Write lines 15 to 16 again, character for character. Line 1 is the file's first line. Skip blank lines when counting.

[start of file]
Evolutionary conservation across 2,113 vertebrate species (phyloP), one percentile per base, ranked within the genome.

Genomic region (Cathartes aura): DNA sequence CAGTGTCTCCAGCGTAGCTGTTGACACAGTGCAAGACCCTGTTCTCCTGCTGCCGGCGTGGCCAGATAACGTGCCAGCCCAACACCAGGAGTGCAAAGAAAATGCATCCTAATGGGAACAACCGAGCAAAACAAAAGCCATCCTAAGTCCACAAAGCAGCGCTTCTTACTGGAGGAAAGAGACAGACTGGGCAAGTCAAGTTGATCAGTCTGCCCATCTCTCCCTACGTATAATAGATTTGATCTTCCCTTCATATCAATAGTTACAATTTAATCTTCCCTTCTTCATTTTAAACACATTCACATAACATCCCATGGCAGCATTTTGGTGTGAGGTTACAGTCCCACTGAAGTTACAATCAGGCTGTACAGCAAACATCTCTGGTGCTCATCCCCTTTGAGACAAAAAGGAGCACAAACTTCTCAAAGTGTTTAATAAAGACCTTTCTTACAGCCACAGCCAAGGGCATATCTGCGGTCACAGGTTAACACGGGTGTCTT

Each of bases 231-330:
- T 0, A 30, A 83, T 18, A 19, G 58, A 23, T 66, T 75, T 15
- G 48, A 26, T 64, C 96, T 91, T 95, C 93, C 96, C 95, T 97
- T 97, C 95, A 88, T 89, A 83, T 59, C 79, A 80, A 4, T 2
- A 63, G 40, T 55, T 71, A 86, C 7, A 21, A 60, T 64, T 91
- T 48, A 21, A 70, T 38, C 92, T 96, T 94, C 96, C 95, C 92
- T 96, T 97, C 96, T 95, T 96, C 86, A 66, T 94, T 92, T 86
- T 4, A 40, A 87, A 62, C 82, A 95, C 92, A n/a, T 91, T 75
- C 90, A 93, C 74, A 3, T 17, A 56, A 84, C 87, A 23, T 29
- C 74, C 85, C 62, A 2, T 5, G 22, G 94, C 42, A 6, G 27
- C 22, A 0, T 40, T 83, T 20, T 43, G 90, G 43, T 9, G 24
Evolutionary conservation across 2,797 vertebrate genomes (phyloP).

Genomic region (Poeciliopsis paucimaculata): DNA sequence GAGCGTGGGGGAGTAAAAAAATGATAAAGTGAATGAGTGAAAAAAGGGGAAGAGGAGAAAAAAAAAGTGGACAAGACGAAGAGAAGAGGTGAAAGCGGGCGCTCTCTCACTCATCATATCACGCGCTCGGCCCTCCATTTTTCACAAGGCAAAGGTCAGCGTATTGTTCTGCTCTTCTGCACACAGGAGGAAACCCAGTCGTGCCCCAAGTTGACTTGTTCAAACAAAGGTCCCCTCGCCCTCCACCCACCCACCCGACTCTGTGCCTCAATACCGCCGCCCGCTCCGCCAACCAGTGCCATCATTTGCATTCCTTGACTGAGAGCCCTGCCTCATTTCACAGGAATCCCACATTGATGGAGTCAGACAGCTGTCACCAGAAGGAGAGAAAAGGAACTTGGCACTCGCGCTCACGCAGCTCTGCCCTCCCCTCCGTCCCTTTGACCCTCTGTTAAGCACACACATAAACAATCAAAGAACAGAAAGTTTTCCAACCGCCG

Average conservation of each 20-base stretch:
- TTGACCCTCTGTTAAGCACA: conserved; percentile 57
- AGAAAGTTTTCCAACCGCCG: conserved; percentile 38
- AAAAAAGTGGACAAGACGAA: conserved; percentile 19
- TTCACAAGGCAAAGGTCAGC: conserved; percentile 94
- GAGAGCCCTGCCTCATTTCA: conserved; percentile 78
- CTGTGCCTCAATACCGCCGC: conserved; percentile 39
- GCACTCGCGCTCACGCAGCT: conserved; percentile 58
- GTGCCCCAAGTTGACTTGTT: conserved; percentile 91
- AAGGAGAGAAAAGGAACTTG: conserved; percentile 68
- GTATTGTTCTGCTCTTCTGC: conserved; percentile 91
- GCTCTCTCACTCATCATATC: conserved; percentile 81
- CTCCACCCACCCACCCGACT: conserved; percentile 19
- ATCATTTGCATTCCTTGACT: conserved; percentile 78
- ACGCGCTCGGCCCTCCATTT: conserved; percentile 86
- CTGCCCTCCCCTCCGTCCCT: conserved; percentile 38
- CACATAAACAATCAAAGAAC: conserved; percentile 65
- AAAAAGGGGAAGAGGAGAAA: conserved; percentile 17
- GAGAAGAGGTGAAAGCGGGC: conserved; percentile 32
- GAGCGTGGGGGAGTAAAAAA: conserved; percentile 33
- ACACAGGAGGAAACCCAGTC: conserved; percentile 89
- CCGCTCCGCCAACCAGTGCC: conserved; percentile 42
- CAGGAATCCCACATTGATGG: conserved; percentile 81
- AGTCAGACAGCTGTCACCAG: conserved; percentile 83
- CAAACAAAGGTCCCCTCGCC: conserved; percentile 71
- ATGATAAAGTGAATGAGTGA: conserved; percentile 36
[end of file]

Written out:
Genomic region (Poeciliopsis paucimaculata): DNA sequence GAGCGTGGGGGAGTAAAAAAATGATAAAGTGAATGAGTGAAAAAAGGGGAAGAGGAGAAAAAAAAAGTGGACAAGACGAAGAGAAGAGGTGAAAGCGGGCGCTCTCTCACTCATCATATCACGCGCTCGGCCCTCCATTTTTCACAAGGCAAAGGTCAGCGTATTGTTCTGCTCTTCTGCACACAGGAGGAAACCCAGTCGTGCCCCAAGTTGACTTGTTCAAACAAAGGTCCCCTCGCCCTCCACCCACCCACCCGACTCTGTGCCTCAATACCGCCGCCCGCTCCGCCAACCAGTGCCATCATTTGCATTCCTTGACTGAGAGCCCTGCCTCATTTCACAGGAATCCCACATTGATGGAGTCAGACAGCTGTCACCAGAAGGAGAGAAAAGGAACTTGGCACTCGCGCTCACGCAGCTCTGCCCTCCCCTCCGTCCCTTTGACCCTCTGTTAAGCACACACATAAACAATCAAAGAACAGAAAGTTTTCCAACCGCCG

Average conservation of each 20-base stretch: